Method 2: Using formulas
You can create dynamic histograms in excel using the FREQUENCY or COUNTIFS functions that automatically update the histogram when you change values in the table. For example, assume we create a histogram for the salaries earned by employees at company XYZ. The data for employee salary along with the bin range is as below:
Using the FREQUENCY function, we will check the occurrence of a value in the bin range and draw our histogram based on the summary table.
The FREQUENCY function, as the name suggests, checks the occurrence of a value within a specified range while ignoring the blank or text values.
The syntax for the FREQUENCY function is:
data_array = range of values for which we need to calculate the frequency
bins_array = the range of interval to check the occurrence of values from data_array
Using the formula =FREQUENCY(C4:C23, E4:E13) in cell F4, you will get an array that spills up to cell F14.
This completes your frequency table using the FREQUENCY function. However, please note that we have used Excel 365 to get our results. Since =FREQUENCY(C4:C23, E4:E13) is an array formula, press Ctrl + Shift + Enter to get the result in other Excel versions.
WSO’s Pro Tip
Online Excel is an excellent tool if you need array-based formulas results. For example, you could have used the FREQUENCY function in online Excel and then copied the table into your spreadsheet
The COUNTIFS function works similar to the FREQUENCY function but is a bit more complicated than the latter since it consists of three different COUNTIFS formulas that you need to use.
The syntax for the COUNTIFS function is:
criteria_range1 = the range of values that needs to be evaluated for the criteria
criteria1 = condition upon which the range of values will be evaluated.
The formula that you will use for the first bin(interval) will be =COUNTIFS($C$3:$C$22, "<="&$E3) while the formula to calculate the value for over the bin will be =COUNTIFS($C$3:$C$22, ">"&$E12).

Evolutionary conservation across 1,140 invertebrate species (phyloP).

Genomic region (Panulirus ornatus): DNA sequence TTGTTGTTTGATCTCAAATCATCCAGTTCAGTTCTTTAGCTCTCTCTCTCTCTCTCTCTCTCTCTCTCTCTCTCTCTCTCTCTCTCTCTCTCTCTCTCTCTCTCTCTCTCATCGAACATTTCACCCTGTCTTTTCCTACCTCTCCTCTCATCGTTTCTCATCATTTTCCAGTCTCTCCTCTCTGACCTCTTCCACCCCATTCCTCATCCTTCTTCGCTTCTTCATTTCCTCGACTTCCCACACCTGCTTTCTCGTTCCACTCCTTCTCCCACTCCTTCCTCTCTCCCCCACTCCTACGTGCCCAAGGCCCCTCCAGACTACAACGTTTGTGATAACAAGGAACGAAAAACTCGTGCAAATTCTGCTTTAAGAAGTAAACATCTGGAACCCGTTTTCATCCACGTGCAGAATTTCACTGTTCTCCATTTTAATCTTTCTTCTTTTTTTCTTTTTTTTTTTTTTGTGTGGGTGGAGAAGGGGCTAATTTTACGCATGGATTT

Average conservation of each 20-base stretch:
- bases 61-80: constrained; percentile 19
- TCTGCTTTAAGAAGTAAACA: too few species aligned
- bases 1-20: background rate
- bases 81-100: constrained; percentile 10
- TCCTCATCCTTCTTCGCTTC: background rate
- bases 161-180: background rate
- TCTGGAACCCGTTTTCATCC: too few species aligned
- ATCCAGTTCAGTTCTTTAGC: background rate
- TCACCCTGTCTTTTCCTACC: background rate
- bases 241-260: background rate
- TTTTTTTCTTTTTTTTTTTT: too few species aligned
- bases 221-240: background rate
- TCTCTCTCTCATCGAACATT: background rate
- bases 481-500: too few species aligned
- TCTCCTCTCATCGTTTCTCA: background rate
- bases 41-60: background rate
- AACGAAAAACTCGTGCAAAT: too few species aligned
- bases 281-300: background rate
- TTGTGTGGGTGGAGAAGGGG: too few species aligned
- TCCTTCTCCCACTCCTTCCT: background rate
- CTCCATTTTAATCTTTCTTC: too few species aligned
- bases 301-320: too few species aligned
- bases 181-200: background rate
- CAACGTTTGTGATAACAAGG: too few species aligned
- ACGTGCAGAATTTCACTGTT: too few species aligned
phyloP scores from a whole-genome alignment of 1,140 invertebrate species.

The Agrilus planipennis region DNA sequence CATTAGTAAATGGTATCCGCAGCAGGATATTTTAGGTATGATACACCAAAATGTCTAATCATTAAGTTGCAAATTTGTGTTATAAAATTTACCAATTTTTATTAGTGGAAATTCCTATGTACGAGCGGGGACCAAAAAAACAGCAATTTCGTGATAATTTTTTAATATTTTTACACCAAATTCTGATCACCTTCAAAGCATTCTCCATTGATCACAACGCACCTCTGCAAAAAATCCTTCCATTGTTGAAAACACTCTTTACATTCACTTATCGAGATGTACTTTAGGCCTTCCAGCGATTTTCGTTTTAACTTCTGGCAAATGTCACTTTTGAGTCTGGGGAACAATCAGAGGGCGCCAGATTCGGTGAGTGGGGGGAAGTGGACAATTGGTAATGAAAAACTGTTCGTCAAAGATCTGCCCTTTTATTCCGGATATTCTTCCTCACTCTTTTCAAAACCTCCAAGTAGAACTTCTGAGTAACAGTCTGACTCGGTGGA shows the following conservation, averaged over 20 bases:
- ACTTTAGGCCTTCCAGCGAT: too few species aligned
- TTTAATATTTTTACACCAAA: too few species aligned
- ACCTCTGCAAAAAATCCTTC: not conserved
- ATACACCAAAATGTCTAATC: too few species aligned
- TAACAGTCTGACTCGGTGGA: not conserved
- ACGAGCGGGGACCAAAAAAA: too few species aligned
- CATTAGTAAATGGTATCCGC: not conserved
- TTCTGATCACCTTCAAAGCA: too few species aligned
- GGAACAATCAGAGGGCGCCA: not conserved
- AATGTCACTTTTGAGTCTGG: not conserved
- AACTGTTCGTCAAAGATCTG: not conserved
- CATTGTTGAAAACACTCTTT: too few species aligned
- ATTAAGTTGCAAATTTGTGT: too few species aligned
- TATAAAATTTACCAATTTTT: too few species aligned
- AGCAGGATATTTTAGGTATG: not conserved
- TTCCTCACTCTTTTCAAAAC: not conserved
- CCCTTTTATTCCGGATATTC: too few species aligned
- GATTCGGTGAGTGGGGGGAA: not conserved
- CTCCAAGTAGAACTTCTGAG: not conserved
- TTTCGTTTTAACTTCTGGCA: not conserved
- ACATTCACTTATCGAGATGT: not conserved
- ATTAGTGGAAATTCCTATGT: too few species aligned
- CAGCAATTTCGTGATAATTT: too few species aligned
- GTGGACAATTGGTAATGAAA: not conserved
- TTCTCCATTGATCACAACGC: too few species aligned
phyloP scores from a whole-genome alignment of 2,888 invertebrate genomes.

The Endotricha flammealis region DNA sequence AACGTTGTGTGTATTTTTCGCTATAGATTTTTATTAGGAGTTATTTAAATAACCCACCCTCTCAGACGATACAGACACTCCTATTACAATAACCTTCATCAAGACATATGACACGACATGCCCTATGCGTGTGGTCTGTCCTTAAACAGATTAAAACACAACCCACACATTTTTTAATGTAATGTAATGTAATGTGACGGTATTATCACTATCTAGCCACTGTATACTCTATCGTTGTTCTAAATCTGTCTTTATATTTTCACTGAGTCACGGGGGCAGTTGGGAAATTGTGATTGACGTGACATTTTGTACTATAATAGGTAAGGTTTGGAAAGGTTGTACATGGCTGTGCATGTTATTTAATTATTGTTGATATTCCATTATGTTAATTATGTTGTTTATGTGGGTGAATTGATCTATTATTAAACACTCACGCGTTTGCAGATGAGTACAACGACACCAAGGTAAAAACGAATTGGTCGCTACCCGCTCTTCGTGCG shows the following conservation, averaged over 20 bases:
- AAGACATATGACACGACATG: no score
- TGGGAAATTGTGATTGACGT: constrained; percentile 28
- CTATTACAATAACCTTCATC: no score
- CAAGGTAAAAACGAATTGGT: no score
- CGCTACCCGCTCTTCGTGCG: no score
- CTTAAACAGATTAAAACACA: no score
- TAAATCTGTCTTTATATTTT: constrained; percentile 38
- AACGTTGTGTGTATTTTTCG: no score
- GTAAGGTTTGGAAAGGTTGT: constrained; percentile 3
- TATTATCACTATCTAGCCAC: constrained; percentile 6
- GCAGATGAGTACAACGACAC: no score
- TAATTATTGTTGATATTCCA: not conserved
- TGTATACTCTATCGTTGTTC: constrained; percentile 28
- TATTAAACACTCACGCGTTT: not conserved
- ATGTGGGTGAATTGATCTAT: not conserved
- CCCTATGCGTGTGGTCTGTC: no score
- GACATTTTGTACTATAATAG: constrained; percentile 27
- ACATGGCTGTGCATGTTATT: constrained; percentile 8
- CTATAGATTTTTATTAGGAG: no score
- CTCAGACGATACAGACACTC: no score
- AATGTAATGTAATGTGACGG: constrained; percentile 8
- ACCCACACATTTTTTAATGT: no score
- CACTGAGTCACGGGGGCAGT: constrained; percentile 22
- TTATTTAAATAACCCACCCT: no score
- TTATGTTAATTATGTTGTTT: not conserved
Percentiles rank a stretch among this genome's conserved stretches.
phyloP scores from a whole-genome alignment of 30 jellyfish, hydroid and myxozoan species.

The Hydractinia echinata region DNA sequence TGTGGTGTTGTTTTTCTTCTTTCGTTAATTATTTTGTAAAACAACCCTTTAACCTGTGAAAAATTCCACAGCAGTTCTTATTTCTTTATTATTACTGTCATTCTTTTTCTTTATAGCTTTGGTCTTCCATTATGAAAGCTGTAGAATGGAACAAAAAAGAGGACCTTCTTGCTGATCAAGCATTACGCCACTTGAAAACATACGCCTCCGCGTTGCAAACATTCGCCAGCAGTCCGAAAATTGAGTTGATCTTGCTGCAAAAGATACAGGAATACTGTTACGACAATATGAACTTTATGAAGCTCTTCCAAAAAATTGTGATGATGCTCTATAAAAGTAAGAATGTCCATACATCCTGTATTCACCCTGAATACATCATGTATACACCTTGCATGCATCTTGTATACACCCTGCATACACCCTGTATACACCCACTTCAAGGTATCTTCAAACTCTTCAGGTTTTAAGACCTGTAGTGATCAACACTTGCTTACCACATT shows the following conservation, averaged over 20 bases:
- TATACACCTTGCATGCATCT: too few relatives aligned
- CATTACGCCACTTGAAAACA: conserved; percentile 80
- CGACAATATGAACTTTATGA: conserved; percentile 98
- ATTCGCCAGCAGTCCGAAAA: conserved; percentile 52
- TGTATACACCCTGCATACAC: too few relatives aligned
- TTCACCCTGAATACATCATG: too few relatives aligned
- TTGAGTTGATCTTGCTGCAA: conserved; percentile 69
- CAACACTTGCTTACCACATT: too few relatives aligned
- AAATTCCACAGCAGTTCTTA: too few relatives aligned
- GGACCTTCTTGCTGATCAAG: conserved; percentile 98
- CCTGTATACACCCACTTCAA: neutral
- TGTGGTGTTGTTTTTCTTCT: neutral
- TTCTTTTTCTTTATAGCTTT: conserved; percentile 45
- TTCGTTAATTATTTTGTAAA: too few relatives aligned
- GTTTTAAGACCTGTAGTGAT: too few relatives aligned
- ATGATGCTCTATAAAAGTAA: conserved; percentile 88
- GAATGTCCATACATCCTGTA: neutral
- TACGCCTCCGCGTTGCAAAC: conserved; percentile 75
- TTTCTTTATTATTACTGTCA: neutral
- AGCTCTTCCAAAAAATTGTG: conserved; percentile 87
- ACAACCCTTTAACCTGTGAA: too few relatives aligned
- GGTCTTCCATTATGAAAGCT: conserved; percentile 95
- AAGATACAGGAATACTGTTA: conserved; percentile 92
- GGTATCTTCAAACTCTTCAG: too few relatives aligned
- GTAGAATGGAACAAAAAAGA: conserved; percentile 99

This is what the frequency table currently looks like:
Next we will use the final formula =COUNTIFS($C$3:$C$22, ">"&$E3, $C$3:$C$22, "<="&$E4) that will give the values for range F4:F11 such that our result using both the formulas is as:
Now, all you need to do is enter a column chart. Click on the Insert tab and then select the Column chart.
Honestly, you might have to play around a bit by changing the data sources, changing the scale of the Y-axis, renaming the title of the chart but the final result that you will get is as:
You can check out our article on the secondary axis, which covers the section on how to change the data source for the chart.
Method 3: Using a Pivot table
Next, we will see how to make histograms using pivot tables. This is our preferred method since it eliminates the time-consuming task of finding the frequency of values as per the bin intervals.
Toin the spreadsheet, use the keyboard shortcut of Alt + N + V + T after selecting the data. Press on OK.
Now we need to find the frequency of values in column C. In Pivot table fields, add 'Salary' for both Rows and Values area.
The spreadsheet should look as illustrated below:
Now, there are two crucial things that you must do. First, remember the COUNTIFS formula we had used to return the frequency of values? We will apply a similar approach to get the frequency for each value in range A4:A23. To do that, right-click on any value in the 'Sum of Salary' column and then select the Value Field Settings option.
Select 'Count' to summarize your value fields by count instead of sum. Press Ok. Your table will update as:
Twenty values equal to twenty counts. So far, so good. But we still haven't made our bin intervals. So right-click on any cell in the 'Row Labels' column and select the 'Group' option to add bin intervals. The parameters that we have selected for the group are:
By grouping the values in the 'Row Labels' column, we have formed our bin intervals while the 'Count of Salary' column corresponds to our frequency of salary. The final table will look as illustrated below:
You already know what the next step is! Hit that keyboard shortcut of Alt + N + C + Enter to insert the histogram after selecting the data from the table.
Customizing the histogram
You can remove the spaces between the bars since that's how most traditional histograms look. A different color can also be a preference for people while working on detailed reports. The different customizations that you can do for the histogram are:
Changing the bar color
You can change the bar's color in just a few simple steps. First, select the histogram such that all the columns are highlighted.
Right-click on the column and select the 'Fill' option and select any color that you need to fill the column with. Similarly, you can also change the background color by following the same procedure.
Removing space between the bars
To remove the space between the bars, select all the histogram columns. Then, right-click on any column and select the 'Format Data Series' option.
On the right side of the Excel, you will get an option to change the 'Gap Width', which you need to change to zero. After making the changes, your histogram should look as illustrated below: